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  • Interview: The Paper Sons — "It's not what you say, it's how you say it…"

    Wed, 17 Mar 2010 12:12:47

    Interview: The Paper Sons — "It's not what you say, it's how you say it…" - The Paper Sons' frontman Tom McCullough talks to ARTISTdirect.com editor and <i>Dolor</i> author Rick Florino in this exclusive interview about <i>In the Throes...</i> and so much more...

    The Paper Sons brilliantly bend and break rock 'n' roll conventions to their whim. That whim happens to be exceedingly refreshing, intriguing and unique. On their debut album, In The Throes…, The Paper Sons build simultaneously ethereal and crushing soundscapes, diving headfirst into the horrors of heartbreak and growing up. Sonically, the band sounds like the perfect middle ground White Pony-era Deftones and early Queens of the Stone Age—in other words, an aural headtrip worth taking again and again. For proof, just spin "Catch & Release" or the epic album closer, "The Tides."

    The Paper Sons frontman Tom McCullough spoke to ARTISTdirect.com editor and Dolor author Rick Florino in an exclusive interview about what's behind In the Throes…, some favorite poets and why it's all in the delivery…

    If In the Throes… were a movie, what would it be?

    It's kind of a tragedy, I guess [Laughs]. There's some pretty tragic stuff in there. The album runs the whole gamut from love to love lost to healing. It's probably a love story overall, though. Most of the songs are about to holding on to things that you love. Some things just don't work out, and some things fizzle off in the midst of other issues going on. It was mostly written about how you lose people because of some things, but you've got to follow your dreams. Some people disagree with it, while others stick around. You figure out who your real friends are and people that are close to you. It's definitely about the healing process. That's a good question…

    Is the album also about growing up?

    Yes, it's definitely about growing up. I wrote this when I was in the midst of my first year after getting out of college—the real world sort of sets in at that point [Laughs]. I had to talk about my real world experiences, whether they're as far back as middle school to right now. It's a culmination of all those things. It was a learning experience, and I grew up through all that. A lot of the album is based on relationships and breakups. I can't seem to get rid of that [Laughs]. It's not easy with being in a band. If you dated somebody before you joined the band and you take that step and starting taking it seriously that can cause a lot of conflict because that person may think you need to do something different or they didn't expect you to do that. It's hard because it's like your choosing between the person and the band, until you find somebody who just wants you, wants you to be happy and wants you to do what you want to do. A lot of the songs are about a specific breakup that ended that way.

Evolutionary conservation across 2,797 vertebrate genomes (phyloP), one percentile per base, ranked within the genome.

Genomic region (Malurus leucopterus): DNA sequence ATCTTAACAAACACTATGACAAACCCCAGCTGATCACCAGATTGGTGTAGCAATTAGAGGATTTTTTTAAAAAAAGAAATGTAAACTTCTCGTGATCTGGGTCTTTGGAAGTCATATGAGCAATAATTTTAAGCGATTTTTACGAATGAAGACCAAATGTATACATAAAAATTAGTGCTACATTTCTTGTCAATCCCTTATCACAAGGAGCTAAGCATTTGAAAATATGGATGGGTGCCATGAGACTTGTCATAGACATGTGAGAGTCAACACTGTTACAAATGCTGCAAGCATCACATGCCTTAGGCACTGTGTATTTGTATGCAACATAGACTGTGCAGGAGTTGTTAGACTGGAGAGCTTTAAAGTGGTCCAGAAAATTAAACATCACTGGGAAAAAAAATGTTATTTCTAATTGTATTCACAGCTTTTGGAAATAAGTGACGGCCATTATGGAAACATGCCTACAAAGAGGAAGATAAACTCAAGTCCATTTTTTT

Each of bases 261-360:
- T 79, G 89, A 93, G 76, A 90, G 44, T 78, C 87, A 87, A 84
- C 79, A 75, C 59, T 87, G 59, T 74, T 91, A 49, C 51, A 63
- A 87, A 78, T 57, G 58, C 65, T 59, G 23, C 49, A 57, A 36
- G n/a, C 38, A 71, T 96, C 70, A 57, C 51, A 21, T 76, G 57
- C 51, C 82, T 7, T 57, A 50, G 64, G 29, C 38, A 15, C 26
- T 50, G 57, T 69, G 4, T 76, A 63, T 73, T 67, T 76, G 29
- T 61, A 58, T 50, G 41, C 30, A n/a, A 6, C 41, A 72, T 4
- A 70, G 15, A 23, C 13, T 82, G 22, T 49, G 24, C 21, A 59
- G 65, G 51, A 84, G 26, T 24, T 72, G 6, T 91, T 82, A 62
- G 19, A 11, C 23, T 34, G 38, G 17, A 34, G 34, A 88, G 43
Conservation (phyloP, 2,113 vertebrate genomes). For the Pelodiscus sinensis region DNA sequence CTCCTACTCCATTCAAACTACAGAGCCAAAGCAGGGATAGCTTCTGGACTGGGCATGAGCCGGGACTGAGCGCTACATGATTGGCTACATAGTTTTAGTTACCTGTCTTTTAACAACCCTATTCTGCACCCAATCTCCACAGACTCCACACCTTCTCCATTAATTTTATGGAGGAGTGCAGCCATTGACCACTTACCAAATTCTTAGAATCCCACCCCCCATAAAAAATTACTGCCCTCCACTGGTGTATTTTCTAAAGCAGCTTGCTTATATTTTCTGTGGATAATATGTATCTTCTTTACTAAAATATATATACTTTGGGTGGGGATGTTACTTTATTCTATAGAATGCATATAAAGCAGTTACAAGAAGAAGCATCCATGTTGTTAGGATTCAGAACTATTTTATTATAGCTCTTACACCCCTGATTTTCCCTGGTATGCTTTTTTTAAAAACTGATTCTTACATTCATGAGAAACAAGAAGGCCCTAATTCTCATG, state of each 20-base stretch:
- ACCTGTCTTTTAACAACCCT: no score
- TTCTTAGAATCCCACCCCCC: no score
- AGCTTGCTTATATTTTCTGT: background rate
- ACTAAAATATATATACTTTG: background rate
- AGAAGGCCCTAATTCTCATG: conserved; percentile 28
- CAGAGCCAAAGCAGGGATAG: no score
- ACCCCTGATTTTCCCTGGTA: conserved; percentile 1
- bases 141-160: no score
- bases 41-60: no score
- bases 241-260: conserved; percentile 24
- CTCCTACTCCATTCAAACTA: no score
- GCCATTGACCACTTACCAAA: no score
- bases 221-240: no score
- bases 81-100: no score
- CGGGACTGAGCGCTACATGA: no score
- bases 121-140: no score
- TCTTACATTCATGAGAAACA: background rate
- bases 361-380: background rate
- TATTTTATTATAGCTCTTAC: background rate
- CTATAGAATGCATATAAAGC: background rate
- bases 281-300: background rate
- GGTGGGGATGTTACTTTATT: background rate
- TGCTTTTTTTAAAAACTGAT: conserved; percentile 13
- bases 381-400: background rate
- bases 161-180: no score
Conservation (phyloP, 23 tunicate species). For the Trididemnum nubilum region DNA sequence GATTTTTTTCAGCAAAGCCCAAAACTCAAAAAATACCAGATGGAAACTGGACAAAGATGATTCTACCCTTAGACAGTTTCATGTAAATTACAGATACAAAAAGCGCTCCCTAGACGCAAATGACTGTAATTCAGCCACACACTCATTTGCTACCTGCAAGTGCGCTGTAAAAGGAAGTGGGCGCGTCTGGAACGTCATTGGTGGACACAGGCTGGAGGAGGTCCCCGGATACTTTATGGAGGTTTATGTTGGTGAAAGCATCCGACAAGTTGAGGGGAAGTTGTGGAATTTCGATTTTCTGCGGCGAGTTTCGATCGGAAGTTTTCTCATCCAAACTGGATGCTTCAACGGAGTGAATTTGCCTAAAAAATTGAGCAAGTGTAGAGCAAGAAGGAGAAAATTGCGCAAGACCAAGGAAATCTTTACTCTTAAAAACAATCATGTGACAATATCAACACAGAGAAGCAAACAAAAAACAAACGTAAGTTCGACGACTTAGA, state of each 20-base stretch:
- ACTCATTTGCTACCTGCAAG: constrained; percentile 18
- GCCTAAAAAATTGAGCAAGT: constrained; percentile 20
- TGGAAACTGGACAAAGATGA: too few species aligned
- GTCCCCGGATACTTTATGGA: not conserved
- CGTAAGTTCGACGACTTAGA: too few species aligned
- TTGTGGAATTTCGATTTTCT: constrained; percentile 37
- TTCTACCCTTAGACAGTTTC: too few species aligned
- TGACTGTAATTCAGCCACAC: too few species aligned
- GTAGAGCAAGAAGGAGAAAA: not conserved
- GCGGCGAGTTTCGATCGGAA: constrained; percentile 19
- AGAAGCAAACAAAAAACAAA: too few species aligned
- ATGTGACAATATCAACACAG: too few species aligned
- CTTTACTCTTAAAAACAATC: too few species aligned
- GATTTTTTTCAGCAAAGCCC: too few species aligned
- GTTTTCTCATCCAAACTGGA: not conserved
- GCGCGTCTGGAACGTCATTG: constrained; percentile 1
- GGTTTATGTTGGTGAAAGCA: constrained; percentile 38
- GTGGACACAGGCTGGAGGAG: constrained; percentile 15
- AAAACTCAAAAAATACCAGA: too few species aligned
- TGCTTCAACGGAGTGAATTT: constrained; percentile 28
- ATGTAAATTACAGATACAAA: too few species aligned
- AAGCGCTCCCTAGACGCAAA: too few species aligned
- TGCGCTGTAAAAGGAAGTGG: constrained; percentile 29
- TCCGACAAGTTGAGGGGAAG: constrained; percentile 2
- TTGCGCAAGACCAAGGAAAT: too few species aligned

You've got to follow what's right for you because that'll lead to the best music. There's a real honesty to what you do.

    I can't really hide that; and I figured that out pretty early on. I have to be completely honest in the lyrics and completely forthright with everything. The honesty has to be there for me to make a coherent song and write coherent lyrics. It's a pleading for, not necessarily acceptance, but something bigger, I think. I try to leave out some of the anger, but I think it shines through a little bit. There's some anger there and a lot of resentment but coming to terms with that. Time heals that for the most part, but it's still pretty painful when you think about it—depending on how much time you spent with these people that wanted you to do a specific thing, it can still resonate later on.

    How do lyrics typically come about?

    It's natural. When we get in there to write, we'll figure out melodies. I'll have poems and things like that written out, but I generally go in and let the music dictate what I'm going to write. I don't do a whole lot of reading before I go into writing, but I'm reading the song, so to speak. I read how it feels to me and go from there. I listen to the music over and over again, and then I write the lyrics.

    Who are some of your favorite poets?

    I like Edgar Allan Poe! I got this really old book of American poets, and that was cool! I've read some of John Lennon's poetry, and that guy was pretty tripped out! I like a lot of that. I spend a lot of my time listening to the music and writing poetry. Growing up I didn't have a whole lot of exposure to that dark side of poetry. It didn't really register to me until I started writing music. I got into a lot of old school hip hop and rhyming, and I still linger in that period. Having that rhyme can really captivate people's memory. That's what I latched on to as a kid—the delivery of all of these really great hip hop artists. Then I got into rock. I began to think, "If these guys can deliver it so well, they can say anything." I don't want to strictly stick to rhyming though, now I want to get into delivery and the concept of how I sing it and what really needs to be said. I can only write so many songs about broken hearts and people I don't trust. I want to expand and start experimenting with the idea of delivery more. To be on point with the tempos is something I hold dear. I'm not the most outgoing person, but when I'm on stage that's when I get to be really outgoing and the delivery comes into play. Hopefully people can relate to what I'm talking about in the songs…

    Rick Florino

    Check out Rick Florino's new novel Dolor available now for FREE here

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